Tuesday, June 05, 2018

Walker Lake Water Battle Dates Back to the Early 1900’s, Nevada Court to address "public trust" doctrine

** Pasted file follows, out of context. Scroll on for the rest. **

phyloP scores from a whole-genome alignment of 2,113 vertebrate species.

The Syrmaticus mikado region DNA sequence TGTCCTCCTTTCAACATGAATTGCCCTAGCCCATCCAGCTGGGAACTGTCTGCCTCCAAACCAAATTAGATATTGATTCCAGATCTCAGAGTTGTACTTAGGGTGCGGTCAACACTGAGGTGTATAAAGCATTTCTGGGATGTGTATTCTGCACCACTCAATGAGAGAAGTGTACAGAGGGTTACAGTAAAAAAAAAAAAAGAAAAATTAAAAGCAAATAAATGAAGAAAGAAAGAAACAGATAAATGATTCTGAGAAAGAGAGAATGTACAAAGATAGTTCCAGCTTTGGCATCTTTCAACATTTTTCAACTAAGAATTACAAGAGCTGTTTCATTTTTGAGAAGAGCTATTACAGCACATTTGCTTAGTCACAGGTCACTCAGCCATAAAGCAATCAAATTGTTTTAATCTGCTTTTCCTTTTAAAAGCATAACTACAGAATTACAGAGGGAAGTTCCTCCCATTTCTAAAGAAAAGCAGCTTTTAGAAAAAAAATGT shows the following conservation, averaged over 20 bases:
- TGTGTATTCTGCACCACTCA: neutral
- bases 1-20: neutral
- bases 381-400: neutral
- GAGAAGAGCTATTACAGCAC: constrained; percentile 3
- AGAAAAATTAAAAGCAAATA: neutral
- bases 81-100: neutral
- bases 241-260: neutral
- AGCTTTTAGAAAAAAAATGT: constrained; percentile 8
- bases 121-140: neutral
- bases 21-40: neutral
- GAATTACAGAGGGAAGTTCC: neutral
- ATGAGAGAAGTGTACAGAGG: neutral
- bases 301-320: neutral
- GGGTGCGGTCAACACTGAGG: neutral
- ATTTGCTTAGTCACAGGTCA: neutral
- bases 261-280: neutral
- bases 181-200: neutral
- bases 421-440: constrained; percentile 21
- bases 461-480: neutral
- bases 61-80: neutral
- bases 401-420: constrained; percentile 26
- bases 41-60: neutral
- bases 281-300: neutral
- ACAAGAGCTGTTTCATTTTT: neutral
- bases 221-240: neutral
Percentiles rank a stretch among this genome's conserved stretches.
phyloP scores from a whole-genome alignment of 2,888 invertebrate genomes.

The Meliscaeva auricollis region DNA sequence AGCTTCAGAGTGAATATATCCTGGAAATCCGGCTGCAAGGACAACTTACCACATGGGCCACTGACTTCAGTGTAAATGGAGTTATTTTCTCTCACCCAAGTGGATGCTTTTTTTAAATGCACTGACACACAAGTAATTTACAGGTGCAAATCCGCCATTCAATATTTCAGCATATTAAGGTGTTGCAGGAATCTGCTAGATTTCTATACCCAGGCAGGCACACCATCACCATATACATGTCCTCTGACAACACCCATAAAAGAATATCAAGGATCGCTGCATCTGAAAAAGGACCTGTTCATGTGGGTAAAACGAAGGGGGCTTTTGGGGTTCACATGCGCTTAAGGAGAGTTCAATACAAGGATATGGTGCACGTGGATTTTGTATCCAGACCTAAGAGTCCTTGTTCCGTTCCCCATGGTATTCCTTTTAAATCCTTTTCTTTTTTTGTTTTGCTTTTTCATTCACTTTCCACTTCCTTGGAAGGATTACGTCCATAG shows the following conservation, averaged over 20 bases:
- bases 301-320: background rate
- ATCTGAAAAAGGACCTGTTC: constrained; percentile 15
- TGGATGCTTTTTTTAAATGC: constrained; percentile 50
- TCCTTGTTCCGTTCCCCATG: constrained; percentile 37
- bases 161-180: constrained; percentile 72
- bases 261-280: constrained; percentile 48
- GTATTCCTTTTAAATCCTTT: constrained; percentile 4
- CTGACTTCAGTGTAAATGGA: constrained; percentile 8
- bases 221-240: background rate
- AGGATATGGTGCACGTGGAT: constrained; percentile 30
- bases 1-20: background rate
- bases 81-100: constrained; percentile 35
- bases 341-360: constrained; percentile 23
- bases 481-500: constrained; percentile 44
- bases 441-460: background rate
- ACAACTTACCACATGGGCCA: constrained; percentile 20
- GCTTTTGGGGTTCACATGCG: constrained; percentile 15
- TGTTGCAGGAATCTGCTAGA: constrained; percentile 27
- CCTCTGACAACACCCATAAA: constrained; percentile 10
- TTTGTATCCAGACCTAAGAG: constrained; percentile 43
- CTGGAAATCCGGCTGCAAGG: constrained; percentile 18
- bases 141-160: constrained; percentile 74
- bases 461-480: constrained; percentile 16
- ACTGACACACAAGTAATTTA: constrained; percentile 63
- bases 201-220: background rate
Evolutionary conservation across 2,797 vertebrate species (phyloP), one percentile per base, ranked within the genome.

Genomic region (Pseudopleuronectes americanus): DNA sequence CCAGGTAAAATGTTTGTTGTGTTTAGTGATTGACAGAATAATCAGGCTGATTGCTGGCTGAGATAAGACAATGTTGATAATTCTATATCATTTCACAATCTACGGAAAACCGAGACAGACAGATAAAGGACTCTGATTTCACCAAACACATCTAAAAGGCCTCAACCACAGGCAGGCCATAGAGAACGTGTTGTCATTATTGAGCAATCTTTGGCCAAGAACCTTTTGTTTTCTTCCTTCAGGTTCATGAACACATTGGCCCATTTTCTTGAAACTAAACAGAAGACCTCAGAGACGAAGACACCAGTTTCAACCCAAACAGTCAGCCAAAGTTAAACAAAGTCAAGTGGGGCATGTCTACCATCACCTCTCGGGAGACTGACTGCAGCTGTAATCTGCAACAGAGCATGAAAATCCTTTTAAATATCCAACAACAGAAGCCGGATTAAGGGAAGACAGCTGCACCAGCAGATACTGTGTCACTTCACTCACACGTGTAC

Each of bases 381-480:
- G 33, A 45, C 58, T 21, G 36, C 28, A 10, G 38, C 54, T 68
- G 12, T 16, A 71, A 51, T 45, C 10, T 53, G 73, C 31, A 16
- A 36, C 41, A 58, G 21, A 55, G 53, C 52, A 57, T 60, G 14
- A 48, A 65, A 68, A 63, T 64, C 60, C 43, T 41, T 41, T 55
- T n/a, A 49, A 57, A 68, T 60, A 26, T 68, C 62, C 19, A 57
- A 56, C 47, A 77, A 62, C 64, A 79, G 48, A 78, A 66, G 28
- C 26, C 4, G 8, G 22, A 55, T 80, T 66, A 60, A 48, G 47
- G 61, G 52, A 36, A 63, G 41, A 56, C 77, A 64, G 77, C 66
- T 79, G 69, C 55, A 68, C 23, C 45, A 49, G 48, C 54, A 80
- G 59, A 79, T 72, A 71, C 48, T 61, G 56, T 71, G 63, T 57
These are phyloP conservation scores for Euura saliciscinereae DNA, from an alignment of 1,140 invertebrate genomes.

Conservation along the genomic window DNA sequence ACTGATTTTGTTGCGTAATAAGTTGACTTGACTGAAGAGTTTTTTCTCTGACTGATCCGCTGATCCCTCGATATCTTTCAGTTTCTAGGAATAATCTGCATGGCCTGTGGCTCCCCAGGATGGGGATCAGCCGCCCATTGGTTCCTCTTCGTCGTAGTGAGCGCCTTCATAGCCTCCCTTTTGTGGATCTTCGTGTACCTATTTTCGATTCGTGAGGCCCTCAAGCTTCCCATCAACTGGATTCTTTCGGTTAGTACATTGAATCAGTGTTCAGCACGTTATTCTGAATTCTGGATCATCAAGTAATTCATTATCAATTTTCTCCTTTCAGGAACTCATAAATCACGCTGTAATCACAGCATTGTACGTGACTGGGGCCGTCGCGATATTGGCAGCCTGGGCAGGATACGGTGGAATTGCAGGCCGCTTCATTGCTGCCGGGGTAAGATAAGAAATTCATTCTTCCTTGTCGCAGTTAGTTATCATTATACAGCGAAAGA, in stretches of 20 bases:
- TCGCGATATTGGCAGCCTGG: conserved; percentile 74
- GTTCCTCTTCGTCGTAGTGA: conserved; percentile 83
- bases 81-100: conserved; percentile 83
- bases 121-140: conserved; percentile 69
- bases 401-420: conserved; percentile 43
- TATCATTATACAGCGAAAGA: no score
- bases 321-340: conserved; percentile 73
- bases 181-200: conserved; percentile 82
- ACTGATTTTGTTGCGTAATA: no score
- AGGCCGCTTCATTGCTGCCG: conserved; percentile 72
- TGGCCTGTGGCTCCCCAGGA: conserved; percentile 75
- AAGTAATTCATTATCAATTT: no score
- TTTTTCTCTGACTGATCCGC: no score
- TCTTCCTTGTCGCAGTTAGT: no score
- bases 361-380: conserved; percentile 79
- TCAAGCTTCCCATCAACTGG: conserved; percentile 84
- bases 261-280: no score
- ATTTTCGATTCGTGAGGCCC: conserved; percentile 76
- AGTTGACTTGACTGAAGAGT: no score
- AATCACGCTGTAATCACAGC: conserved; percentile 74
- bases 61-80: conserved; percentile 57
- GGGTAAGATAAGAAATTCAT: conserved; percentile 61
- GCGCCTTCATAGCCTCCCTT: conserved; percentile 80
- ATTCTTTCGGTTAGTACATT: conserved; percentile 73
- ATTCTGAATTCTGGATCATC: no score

A Nevada case called the “Rickey Decree” became a battle for water rights from the Walker River in 1902. The rancher, Henry Miller known as the “Cattle King of the West” brought the suit against Thomas B. Rickey, a Nevada farmer, through Rickey’s Miller & Lux land company. This battle started the fight for water spanning 116 years, water that comes from the mountains near Yosemite National Park and ending at Walker Lake, an ancient body of water located in Mineral County, Nev. In 1919, the water from the “Rickey Decree” would try to split the precious commodity between 151 users. In 1924, a new case would spring forth from the “Rickey Decree” when the federal government moved to establish water on the Walker River Indian Reservation, a small tribal community along the banks of the Walker River, also located in Mineral County. So began a new fight for water. This time, 254 names would be listed within the half-inch Walker River Decree – each wanting to bring water onto their lands. Over time, the ecology of Walker River and Walker Lake would take a dangerous hit with less and less water flowing through the riverway or into the lake. On May 22 of this year, Mineral County District Attorney Sean Rowe would inform the Independent-News that a decision had finally been made in the 9th Circuit Court of Appeals after years of litigation. Stating the “public trust doctrine”, the question was brought forth whether the state could reallocate the water rights needed to restore the ecology of Walker Lake and if by doing so, harm those above stream that have existing water rights such as farmers and ranchers. Public trust doctrine states that “government has a responsibility to preserve and protect natural resources for the public.” The question posed was closely noted to that of, “Which came first? The chicken or the egg?” Should the ancient Walker Lake, remains of the prehistoric Lake Lahontan, be allowed to receive water or should a decree signed in 1924 hold precedence? That question was up to the court of appeals to decipher. “[The] appeal presents an open and important question under Nevada law,” U.S. Circuit Judge Jay Bybee wrote in one of his opinion, issued last week. “We therefore respectfully request that the Supreme Court of Nevada accept and decide the question.” Two other issues that were part of the complex litigation for Walker River was that the lower court erred in overturning a decision made by California and Nevada water officials. Another stated that the Walker River Paiute Tribe was wrongly dismissed for new water rights. Both of these cases have been reassigned. Now it is up to Nevada Supreme Court to have the answer on water rights within the Walker Basin. The state has never openly addressed the “public trust doctrine” and in doing so – could affect other areas within the state in which these issues have harmed the environment...MORE

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